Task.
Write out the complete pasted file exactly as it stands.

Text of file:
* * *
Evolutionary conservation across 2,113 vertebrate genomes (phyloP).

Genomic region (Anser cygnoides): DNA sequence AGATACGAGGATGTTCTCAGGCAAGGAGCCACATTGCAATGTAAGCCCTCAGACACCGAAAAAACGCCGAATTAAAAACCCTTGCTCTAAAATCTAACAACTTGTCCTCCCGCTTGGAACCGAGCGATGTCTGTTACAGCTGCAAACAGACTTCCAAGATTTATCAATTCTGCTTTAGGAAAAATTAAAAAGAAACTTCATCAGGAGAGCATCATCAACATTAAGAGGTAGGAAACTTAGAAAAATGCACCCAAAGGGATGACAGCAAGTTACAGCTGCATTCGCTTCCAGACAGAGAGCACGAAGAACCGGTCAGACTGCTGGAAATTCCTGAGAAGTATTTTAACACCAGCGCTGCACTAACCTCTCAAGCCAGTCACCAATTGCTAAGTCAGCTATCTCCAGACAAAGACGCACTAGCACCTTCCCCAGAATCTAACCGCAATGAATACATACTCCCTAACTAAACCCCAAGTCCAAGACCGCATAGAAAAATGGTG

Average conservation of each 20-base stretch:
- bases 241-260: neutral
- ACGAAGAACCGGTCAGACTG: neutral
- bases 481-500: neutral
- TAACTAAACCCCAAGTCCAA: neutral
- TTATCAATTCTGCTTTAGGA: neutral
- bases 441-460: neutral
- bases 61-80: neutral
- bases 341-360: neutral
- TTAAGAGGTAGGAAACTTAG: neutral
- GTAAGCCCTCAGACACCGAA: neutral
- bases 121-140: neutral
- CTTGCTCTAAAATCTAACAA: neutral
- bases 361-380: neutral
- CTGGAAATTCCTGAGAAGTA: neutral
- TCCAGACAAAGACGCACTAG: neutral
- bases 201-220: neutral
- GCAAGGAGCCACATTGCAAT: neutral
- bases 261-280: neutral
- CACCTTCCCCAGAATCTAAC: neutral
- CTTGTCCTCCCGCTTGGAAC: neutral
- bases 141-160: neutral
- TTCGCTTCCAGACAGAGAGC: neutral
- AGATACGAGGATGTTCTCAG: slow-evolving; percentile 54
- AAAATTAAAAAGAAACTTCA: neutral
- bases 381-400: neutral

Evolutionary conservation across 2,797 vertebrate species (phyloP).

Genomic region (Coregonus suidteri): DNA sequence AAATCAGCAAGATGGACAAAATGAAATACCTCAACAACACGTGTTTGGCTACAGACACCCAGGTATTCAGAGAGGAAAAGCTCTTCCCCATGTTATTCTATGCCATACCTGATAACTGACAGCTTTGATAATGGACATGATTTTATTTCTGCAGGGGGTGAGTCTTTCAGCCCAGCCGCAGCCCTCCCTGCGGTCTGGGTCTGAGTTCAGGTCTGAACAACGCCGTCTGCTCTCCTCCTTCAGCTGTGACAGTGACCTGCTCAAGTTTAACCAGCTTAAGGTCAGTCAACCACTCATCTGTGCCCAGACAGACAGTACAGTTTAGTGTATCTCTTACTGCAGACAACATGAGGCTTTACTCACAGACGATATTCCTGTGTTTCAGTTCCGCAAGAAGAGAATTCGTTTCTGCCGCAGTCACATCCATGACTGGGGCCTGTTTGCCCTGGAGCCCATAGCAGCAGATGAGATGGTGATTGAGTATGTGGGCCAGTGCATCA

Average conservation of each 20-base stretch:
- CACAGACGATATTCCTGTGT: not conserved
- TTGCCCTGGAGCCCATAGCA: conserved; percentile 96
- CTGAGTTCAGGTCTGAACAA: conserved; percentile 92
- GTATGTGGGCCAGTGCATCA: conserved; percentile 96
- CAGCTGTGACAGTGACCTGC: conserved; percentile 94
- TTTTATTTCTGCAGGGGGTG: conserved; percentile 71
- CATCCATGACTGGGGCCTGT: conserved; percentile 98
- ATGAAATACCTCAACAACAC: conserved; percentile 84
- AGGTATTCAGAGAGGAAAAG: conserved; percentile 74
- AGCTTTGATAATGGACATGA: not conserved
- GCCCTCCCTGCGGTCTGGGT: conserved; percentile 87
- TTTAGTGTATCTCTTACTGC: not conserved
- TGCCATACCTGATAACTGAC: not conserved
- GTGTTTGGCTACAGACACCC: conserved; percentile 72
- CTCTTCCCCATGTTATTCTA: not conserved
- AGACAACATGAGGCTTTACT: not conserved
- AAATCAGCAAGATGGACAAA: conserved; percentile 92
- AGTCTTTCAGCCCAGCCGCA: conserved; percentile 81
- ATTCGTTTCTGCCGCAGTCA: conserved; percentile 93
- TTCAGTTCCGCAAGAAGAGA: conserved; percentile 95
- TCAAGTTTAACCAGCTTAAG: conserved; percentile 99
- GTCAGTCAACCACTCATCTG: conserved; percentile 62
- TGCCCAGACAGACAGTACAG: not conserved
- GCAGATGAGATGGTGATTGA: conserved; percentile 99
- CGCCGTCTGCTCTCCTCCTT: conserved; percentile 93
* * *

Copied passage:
Evolutionary conservation across 2,113 vertebrate genomes (phyloP).

Genomic region (Anser cygnoides): DNA sequence AGATACGAGGATGTTCTCAGGCAAGGAGCCACATTGCAATGTAAGCCCTCAGACACCGAAAAAACGCCGAATTAAAAACCCTTGCTCTAAAATCTAACAACTTGTCCTCCCGCTTGGAACCGAGCGATGTCTGTTACAGCTGCAAACAGACTTCCAAGATTTATCAATTCTGCTTTAGGAAAAATTAAAAAGAAACTTCATCAGGAGAGCATCATCAACATTAAGAGGTAGGAAACTTAGAAAAATGCACCCAAAGGGATGACAGCAAGTTACAGCTGCATTCGCTTCCAGACAGAGAGCACGAAGAACCGGTCAGACTGCTGGAAATTCCTGAGAAGTATTTTAACACCAGCGCTGCACTAACCTCTCAAGCCAGTCACCAATTGCTAAGTCAGCTATCTCCAGACAAAGACGCACTAGCACCTTCCCCAGAATCTAACCGCAATGAATACATACTCCCTAACTAAACCCCAAGTCCAAGACCGCATAGAAAAATGGTG

Average conservation of each 20-base stretch:
- bases 241-260: neutral
- ACGAAGAACCGGTCAGACTG: neutral
- bases 481-500: neutral
- TAACTAAACCCCAAGTCCAA: neutral
- TTATCAATTCTGCTTTAGGA: neutral
- bases 441-460: neutral
- bases 61-80: neutral
- bases 341-360: neutral
- TTAAGAGGTAGGAAACTTAG: neutral
- GTAAGCCCTCAGACACCGAA: neutral
- bases 121-140: neutral
- CTTGCTCTAAAATCTAACAA: neutral
- bases 361-380: neutral
- CTGGAAATTCCTGAGAAGTA: neutral
- TCCAGACAAAGACGCACTAG: neutral
- bases 201-220: neutral
- GCAAGGAGCCACATTGCAAT: neutral
- bases 261-280: neutral
- CACCTTCCCCAGAATCTAAC: neutral
- CTTGTCCTCCCGCTTGGAAC: neutral
- bases 141-160: neutral
- TTCGCTTCCAGACAGAGAGC: neutral
- AGATACGAGGATGTTCTCAG: slow-evolving; percentile 54
- AAAATTAAAAAGAAACTTCA: neutral
- bases 381-400: neutral

Evolutionary conservation across 2,797 vertebrate species (phyloP).

Genomic region (Coregonus suidteri): DNA sequence AAATCAGCAAGATGGACAAAATGAAATACCTCAACAACACGTGTTTGGCTACAGACACCCAGGTATTCAGAGAGGAAAAGCTCTTCCCCATGTTATTCTATGCCATACCTGATAACTGACAGCTTTGATAATGGACATGATTTTATTTCTGCAGGGGGTGAGTCTTTCAGCCCAGCCGCAGCCCTCCCTGCGGTCTGGGTCTGAGTTCAGGTCTGAACAACGCCGTCTGCTCTCCTCCTTCAGCTGTGACAGTGACCTGCTCAAGTTTAACCAGCTTAAGGTCAGTCAACCACTCATCTGTGCCCAGACAGACAGTACAGTTTAGTGTATCTCTTACTGCAGACAACATGAGGCTTTACTCACAGACGATATTCCTGTGTTTCAGTTCCGCAAGAAGAGAATTCGTTTCTGCCGCAGTCACATCCATGACTGGGGCCTGTTTGCCCTGGAGCCCATAGCAGCAGATGAGATGGTGATTGAGTATGTGGGCCAGTGCATCA

Average conservation of each 20-base stretch:
- CACAGACGATATTCCTGTGT: not conserved
- TTGCCCTGGAGCCCATAGCA: conserved; percentile 96
- CTGAGTTCAGGTCTGAACAA: conserved; percentile 92
- GTATGTGGGCCAGTGCATCA: conserved; percentile 96
- CAGCTGTGACAGTGACCTGC: conserved; percentile 94
- TTTTATTTCTGCAGGGGGTG: conserved; percentile 71
- CATCCATGACTGGGGCCTGT: conserved; percentile 98
- ATGAAATACCTCAACAACAC: conserved; percentile 84
- AGGTATTCAGAGAGGAAAAG: conserved; percentile 74
- AGCTTTGATAATGGACATGA: not conserved
- GCCCTCCCTGCGGTCTGGGT: conserved; percentile 87
- TTTAGTGTATCTCTTACTGC: not conserved
- TGCCATACCTGATAACTGAC: not conserved
- GTGTTTGGCTACAGACACCC: conserved; percentile 72
- CTCTTCCCCATGTTATTCTA: not conserved
- AGACAACATGAGGCTTTACT: not conserved
- AAATCAGCAAGATGGACAAA: conserved; percentile 92
- AGTCTTTCAGCCCAGCCGCA: conserved; percentile 81
- ATTCGTTTCTGCCGCAGTCA: conserved; percentile 93
- TTCAGTTCCGCAAGAAGAGA: conserved; percentile 95
- TCAAGTTTAACCAGCTTAAG: conserved; percentile 99
- GTCAGTCAACCACTCATCTG: conserved; percentile 62
- TGCCCAGACAGACAGTACAG: not conserved
- GCAGATGAGATGGTGATTGA: conserved; percentile 99
- CGCCGTCTGCTCTCCTCCTT: conserved; percentile 93